2008 - 2009 Alaska Heart Institute Fellowships
Danielle Kusmider (BS Biological Sciences): "Expression of MRF4 During Early Xenopus Development"
Faculty Mentor: Tim Hinterberger, WWAMI
Abstract: MRF4, Myf5, MyoD, and myogenin, the myogenic regulatory factors (MRFs), are a family of proteins expressed during skeletal muscle development, growth, and regeneration. Although MRF4 is known to function in the maintenance of the differentiated muscle cell type and is expressed during embryonic myogenesis, its role is incompletely understood. Current findings of MRF4 expression in Dr. Hinterberger's lab using Xenopus laevis, has led us to believe that the gene expression is not restricted to the myogenic cells. To further explore the expression of Xenopus MRF4, I will perform additional in situ hybridization on whole embryos brachial arches, otic vesicles, and head mesoderm. I will utilize different probe sequences coding whole-mount in situ hybridization specimens by comparing them to specimens sectioned prior to in situ hybridization. The findings will open doors to future studies of the transcriptional regulation of the MRF4 gene during differentiation of muscle and possibly other cell types. This will lead to better understanding of the regulatory function of MRFs and how genes are controlled.
Specific Aim #1: Determine tissue localization of specific cells of X. leavis that express MRF4 in the head and neck at early neural through metamorphic stages by sectioning specimens of whole mount in situ hybridization. Our recent findings of situ hybridization of whole mount X. laevis embryos contrdict what previous scientists have found. We plan to test and pin point the exact cells of X. laevis which express the MRF4 gene. Furthermore, we will determine whether our results are consistent when probes that correspond to different regions of the MRF4 gene sequence are used.
Specific Aim #2: Determine cell specificity in X. laevis expressing MRF4 in the head and neck at neural through metamorphic stages by section in situ hybridization. To assure that our probe is reaching and binding selectively to the target mRNA sequence of the specimen, we will perform section in situ hybridization. The intensity of staining will reveal whether any of the whole-mount staining is an artifact.
Project goals: The goal of this research project is to further understand the expression of MRF4 during early Xenopus development. This genetic study will present pioneering information about the transcriptional and signaling mechanisms controlling the expression of the MRF4 gene during specification and differentiation of muscle growth. By determining the specific cells expressing the MRF4 gene, we will gain a better understanding of the regulatory functions of the MRF's. This information will allow for further studies on how all genes are controlled and regulated.
Oksana Miller (BS Biological Sciences): Establishment of Nicotine and Cotinine Protocol Using Agilent LC-MS/MS; Determination of Vitamin D Levels in smokers and never-smokers
Faculty Mentor: Cindy Knall, WWAMI
Abstract: This study will provide an accessible and affordable means for future monitoring of tobacco use in Alaska and to determine the exacerbating effects of tobacco use on Vitamin D deficiency. Currently, there is no low-cost method available in Alaska for detecting nicotine levels in humans and tobacco and cigarette use in the State is common and particularly high among Alaska Natives. In fact, according to the National Health Interview Survey, the rate of cigarette smoking among Alaska Natives is almost twice higher than in the general US population. Alaska Natives have high rates of tobacco-related deaths and lung cancer remains to be one of the leading causes of all cancer-related deaths especially in rural regions of Alaska. Residents of Northern climates have found to have lower levels of Vitamin D than populations in southern or mid latitudes. Vitamin D deficiency has been linked to many forms of cancer, osteoporosis, diabetes, autoimmune diseases and heart disease. This second phase of this study will determine whether nicotine contributes to Vitamin D deficiency in Alaskans.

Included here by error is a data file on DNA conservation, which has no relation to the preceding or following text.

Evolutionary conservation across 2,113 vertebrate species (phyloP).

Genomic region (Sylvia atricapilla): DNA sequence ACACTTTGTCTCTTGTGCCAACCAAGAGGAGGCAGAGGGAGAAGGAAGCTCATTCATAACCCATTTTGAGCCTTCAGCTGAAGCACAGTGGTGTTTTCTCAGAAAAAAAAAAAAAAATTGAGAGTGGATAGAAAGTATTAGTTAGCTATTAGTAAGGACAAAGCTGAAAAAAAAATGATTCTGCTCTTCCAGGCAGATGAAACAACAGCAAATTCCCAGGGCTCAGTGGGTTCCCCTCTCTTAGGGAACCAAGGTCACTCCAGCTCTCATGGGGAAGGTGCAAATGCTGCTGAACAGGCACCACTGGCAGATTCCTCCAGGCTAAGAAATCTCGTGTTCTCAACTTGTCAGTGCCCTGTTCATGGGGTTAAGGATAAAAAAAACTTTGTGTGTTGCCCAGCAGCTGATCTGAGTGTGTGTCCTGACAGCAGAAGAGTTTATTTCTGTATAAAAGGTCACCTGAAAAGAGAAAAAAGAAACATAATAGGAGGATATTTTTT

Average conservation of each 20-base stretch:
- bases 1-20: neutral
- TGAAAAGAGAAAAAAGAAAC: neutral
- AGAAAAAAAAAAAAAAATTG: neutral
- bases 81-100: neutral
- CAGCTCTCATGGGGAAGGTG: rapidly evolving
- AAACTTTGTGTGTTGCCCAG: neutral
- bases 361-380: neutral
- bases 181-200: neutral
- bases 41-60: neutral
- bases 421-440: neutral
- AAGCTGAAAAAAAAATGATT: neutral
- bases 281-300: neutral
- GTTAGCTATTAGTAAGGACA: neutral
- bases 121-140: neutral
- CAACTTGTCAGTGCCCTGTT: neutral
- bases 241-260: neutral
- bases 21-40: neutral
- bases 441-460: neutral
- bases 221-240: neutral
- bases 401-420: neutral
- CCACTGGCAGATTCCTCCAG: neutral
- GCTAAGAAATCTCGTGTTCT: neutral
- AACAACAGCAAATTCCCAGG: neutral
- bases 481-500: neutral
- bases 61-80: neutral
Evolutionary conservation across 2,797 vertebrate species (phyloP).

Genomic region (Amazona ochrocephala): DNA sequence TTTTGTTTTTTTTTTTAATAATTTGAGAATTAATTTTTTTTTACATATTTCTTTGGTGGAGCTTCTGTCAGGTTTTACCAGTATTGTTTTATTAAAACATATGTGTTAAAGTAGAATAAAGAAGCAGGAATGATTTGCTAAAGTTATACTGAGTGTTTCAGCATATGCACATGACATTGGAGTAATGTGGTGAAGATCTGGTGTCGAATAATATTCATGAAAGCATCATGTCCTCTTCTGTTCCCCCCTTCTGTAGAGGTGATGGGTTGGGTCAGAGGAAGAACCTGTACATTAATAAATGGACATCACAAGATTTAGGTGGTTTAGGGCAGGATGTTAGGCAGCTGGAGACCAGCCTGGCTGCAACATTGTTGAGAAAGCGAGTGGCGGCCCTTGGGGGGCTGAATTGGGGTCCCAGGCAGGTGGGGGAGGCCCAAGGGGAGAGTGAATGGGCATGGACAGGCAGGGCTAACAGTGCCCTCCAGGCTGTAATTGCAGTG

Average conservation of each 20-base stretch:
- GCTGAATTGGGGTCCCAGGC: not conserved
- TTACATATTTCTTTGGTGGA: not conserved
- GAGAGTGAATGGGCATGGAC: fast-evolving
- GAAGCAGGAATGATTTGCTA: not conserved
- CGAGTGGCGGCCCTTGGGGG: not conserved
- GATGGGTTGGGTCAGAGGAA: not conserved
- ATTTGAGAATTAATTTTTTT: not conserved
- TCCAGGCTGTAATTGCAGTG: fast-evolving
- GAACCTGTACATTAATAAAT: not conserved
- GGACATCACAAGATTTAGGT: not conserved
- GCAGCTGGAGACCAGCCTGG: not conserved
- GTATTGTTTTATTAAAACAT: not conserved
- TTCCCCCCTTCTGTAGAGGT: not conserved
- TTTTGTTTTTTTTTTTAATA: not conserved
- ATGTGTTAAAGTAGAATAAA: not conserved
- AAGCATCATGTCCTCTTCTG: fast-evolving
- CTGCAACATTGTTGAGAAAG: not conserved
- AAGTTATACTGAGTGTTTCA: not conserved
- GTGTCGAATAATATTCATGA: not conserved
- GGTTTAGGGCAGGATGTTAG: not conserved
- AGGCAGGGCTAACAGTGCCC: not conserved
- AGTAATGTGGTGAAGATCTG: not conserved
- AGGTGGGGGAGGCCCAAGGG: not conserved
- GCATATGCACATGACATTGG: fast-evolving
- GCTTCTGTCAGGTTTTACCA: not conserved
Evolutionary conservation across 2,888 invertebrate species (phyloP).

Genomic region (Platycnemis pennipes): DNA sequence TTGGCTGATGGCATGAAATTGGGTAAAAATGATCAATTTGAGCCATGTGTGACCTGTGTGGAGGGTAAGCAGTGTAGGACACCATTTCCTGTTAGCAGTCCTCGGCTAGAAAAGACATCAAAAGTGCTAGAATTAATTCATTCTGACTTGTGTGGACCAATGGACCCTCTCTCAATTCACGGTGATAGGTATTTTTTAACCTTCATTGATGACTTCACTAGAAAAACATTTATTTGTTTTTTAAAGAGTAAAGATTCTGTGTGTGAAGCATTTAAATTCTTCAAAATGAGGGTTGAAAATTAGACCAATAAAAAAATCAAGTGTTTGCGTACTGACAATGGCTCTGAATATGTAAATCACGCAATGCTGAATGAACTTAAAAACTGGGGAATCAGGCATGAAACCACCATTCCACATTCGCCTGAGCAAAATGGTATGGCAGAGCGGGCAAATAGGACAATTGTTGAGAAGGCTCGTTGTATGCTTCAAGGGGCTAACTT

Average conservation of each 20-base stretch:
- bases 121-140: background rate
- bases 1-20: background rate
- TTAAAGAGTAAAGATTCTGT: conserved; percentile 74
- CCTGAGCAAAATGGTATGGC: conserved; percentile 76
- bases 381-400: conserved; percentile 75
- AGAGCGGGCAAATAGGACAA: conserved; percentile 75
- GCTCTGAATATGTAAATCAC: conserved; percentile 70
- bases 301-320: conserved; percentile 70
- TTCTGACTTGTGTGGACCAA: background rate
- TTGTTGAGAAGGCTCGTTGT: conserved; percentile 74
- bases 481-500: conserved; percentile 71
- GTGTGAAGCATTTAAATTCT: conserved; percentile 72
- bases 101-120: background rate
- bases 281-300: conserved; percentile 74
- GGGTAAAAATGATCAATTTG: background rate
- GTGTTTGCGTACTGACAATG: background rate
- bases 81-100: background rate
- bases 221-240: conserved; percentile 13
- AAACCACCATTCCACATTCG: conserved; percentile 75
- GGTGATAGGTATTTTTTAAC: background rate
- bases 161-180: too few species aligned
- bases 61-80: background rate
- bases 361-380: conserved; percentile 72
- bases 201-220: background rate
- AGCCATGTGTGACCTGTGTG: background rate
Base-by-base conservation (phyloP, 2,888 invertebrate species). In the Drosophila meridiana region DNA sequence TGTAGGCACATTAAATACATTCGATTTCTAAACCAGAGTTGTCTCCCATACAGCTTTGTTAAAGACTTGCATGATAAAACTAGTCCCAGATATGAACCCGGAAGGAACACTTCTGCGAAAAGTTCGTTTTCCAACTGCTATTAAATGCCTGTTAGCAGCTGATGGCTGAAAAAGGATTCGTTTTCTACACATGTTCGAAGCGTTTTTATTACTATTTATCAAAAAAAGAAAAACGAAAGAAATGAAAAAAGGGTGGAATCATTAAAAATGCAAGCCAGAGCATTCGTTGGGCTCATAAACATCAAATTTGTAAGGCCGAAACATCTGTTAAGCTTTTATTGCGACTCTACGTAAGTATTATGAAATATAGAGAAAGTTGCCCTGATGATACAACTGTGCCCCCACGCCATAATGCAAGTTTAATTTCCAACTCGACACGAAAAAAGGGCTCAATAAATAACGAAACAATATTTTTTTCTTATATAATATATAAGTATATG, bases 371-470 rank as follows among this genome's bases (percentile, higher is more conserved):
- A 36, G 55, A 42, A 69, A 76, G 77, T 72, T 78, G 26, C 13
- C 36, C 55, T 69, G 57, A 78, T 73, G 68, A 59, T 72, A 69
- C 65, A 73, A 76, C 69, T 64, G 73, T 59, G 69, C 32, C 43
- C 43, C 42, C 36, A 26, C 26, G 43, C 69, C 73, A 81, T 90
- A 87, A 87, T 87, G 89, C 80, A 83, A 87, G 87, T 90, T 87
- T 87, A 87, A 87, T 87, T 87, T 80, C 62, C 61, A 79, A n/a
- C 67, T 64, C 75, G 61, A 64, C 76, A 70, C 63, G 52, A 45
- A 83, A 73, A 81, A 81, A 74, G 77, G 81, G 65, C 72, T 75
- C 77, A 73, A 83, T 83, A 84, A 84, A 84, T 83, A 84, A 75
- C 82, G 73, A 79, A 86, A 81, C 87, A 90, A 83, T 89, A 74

This study has two main aims: the first to establish a mass spectrometry protocol for detecting nicotine and its metabolites such as cotinine in human blood and urine samples for futur use in practices relevant to human health such as: monitoring smoking cessation efforts, detecting cigarette exposure in children and fetuses of smoking pregnant women, developing a tobacco control plan and also encouraging the smoking part of the population to reduce cigarette and tobacco use. The second aim is to determine whether nicotine and its metabolites contribute to Vitamin D deficiency in tobacco users.
Cody Rall (BS Biological Sciences): "Copper Homeostasis: Histone Modification at the CUP1 Locus"
Faculty Mentor: Jocelyn Krebs, Biological Sciences
Abstract: Cells maintain copper at specific levels because it is essential for many biochemical processes, yet toxic at high amounts. Copper homeostasis is maintained through various mechanisms that either uptake copper from the environment or sequester/export it from the cell. Genetic defects in copper homeostasis result in serious diseases in humans, including Menkes disease and Wilson’s disease. In the presence of high copper levels, the yeast Saccharomyces cerevisiae immediately expresses the CUP1 gene to produce the Cup1 metallothionein protein, which binds to excess copper within minutes of exposure. The CUP1 gene is then rapidly shut down within 30 minutes of copper exposure. Histone modifications, particularly acetylation, play a major role in controlling gene expression in all eukaryotes. I will investigate the pattern and function of histone modifications that coordinate this precise gene regulation, in order to understand the mechanisms controlling CUP1 activation and shutdown. I will also investigate histone acetylation patterns that may control expression of RUF5, an anti-sense RNA expressed from the complementary strand of CUP1. Finally, I will identify the enzymes responsible for these histone modification patterns. This proposal has two Specific Aims: